A major decision to make when purchasing insurance for your home concerns replacement cost value and actual cost value coverage. To best understand the difference, I would like to give an example from an auto policy. Your new car cost you $22,000 3 years ago. It is now worth $15,000. If you total the vehicle, your insurance company will pay you $15,000 or what is known as Actual Cash Value; they will not reimburse you for your original cost of $22,000 or your Replacement Cost Value. If your kitchen is ruined by a fire, a 10 year old fridge will be replaced with a new unit under Replacement Cost Value.
Another consideration that is very important to consider when your need for insurance arises is the deductible amount paid by you on covered perils. In the past, the insured retained part of the risk by choosing a $500.00 or a $1000.00 deductible for insurance against car theft, fire, and storm damage.
Many insurers have recently revised their wind and hail policy coverage deductibles. Some still offer the same deductible amount, regardless of other companies' changes. Some companies have gone to 1% deductible, while other companies have gone to a 2% deductible. What does that mean for you, the insured?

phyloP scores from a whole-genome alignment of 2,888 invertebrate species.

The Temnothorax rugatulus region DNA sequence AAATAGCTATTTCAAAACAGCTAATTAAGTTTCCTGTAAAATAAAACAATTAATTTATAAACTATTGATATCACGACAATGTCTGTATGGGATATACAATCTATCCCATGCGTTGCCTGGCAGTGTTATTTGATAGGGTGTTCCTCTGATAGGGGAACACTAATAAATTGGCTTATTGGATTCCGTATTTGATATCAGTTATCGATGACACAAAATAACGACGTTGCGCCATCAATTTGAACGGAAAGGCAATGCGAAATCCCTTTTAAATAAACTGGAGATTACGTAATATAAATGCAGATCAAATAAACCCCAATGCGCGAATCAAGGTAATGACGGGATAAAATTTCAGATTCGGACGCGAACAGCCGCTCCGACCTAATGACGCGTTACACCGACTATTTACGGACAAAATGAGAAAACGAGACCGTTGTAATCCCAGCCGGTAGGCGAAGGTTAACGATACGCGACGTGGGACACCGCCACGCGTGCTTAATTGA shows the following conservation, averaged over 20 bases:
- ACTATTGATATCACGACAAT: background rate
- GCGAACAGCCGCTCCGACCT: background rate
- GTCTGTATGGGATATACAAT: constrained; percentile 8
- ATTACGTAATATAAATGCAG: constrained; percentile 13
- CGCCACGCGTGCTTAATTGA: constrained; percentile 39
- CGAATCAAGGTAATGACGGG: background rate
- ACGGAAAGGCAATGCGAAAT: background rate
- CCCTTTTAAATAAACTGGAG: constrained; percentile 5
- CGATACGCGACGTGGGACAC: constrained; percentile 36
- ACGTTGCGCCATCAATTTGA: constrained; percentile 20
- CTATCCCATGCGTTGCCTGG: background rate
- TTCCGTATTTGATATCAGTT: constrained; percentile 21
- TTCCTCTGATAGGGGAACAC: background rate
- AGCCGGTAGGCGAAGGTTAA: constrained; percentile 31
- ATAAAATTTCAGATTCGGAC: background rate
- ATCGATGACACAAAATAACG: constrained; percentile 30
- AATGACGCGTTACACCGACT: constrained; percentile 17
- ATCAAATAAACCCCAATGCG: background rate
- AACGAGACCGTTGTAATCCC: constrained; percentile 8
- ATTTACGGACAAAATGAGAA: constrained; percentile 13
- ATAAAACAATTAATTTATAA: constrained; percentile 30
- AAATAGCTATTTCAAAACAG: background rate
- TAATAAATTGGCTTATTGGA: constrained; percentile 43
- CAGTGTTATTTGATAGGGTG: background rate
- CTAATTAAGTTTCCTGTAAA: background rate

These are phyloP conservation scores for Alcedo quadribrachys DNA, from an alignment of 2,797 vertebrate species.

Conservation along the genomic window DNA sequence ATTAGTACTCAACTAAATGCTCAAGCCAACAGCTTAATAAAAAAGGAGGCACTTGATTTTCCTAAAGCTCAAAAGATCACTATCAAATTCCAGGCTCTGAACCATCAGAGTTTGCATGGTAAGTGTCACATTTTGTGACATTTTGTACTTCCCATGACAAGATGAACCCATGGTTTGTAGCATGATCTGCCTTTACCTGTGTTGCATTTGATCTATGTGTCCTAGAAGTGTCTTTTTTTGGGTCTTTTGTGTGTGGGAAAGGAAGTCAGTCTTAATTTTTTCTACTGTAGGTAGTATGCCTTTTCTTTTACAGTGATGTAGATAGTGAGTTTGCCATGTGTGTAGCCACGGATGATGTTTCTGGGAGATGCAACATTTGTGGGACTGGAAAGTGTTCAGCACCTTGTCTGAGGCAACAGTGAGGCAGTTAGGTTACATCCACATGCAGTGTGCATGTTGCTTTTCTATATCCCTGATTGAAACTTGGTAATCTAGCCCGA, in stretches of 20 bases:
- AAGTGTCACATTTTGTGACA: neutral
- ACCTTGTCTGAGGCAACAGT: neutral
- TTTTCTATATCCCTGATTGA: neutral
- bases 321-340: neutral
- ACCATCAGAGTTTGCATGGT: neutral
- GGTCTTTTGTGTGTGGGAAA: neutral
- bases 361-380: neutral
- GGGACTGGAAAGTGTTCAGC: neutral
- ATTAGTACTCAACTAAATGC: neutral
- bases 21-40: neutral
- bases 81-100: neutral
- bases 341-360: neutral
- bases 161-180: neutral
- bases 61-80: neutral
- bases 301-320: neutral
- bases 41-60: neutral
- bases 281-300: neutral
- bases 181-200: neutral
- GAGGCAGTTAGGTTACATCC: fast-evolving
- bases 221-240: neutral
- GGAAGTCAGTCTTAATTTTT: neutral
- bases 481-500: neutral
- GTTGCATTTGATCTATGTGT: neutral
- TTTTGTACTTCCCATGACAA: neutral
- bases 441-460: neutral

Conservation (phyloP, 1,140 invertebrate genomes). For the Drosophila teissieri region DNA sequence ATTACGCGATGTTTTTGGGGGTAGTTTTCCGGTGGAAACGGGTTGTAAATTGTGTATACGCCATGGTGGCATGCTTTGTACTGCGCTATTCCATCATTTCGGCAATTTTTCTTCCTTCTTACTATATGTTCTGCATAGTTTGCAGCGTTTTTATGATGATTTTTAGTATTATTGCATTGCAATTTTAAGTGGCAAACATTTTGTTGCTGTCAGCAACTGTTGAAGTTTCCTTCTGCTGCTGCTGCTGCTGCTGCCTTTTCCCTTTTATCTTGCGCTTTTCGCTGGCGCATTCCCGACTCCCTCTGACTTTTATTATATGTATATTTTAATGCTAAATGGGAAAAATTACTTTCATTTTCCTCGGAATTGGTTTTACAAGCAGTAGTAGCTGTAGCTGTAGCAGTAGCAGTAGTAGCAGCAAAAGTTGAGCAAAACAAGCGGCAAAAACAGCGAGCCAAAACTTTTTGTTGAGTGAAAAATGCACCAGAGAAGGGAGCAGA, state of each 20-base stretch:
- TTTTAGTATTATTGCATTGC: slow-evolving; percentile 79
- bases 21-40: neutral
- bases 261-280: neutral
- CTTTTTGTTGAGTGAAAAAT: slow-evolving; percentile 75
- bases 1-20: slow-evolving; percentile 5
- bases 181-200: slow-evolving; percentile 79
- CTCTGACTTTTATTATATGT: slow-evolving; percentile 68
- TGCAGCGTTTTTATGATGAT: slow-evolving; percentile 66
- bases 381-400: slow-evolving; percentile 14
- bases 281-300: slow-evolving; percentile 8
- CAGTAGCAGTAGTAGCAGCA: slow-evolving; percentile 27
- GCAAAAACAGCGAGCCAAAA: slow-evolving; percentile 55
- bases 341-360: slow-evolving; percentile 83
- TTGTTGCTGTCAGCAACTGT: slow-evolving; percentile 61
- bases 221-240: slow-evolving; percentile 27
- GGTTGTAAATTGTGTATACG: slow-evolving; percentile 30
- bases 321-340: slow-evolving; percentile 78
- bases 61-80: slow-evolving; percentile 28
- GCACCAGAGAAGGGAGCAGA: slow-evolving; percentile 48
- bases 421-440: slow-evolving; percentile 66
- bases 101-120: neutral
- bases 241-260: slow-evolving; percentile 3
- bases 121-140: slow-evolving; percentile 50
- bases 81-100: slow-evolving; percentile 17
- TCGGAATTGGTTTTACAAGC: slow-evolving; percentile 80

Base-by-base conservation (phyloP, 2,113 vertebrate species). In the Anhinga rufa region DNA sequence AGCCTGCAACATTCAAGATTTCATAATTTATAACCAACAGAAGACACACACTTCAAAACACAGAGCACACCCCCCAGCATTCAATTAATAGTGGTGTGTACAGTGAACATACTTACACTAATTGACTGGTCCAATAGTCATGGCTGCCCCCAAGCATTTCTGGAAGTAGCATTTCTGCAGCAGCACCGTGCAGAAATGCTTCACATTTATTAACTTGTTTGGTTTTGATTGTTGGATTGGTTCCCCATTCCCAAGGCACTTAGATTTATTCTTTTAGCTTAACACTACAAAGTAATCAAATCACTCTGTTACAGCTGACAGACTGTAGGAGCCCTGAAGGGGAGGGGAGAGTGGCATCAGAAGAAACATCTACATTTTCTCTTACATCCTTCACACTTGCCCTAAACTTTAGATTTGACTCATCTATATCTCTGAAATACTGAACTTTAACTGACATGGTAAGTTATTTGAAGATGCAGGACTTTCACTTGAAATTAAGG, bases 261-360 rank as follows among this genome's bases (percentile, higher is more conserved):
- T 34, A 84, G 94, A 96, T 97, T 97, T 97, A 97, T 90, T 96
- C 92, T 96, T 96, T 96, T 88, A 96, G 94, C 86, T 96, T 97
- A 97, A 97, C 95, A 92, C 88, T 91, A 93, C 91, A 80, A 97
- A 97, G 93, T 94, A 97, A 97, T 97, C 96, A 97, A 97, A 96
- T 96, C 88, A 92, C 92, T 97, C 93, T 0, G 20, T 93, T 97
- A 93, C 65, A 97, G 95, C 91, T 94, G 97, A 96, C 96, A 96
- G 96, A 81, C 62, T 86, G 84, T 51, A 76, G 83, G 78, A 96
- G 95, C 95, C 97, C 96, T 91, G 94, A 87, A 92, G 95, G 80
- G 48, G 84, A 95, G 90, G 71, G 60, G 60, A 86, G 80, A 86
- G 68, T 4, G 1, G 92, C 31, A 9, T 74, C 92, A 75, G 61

If the roof on your $175,000 home was partially destroyed by a storm, a 1% deductible would translate to $1750.00 for your portion of the bill, while a 2% deductible would mean $3500.00 for your part of the bill.
In closing, allow me to emphasize the importance of getting the correct coverage both in terms of dollar amount and deductible amount. A local insurer who can talk with you face to face and look at your property personally will have a wonderful opportunity to provide you, the insured, with sincere and personalized service.
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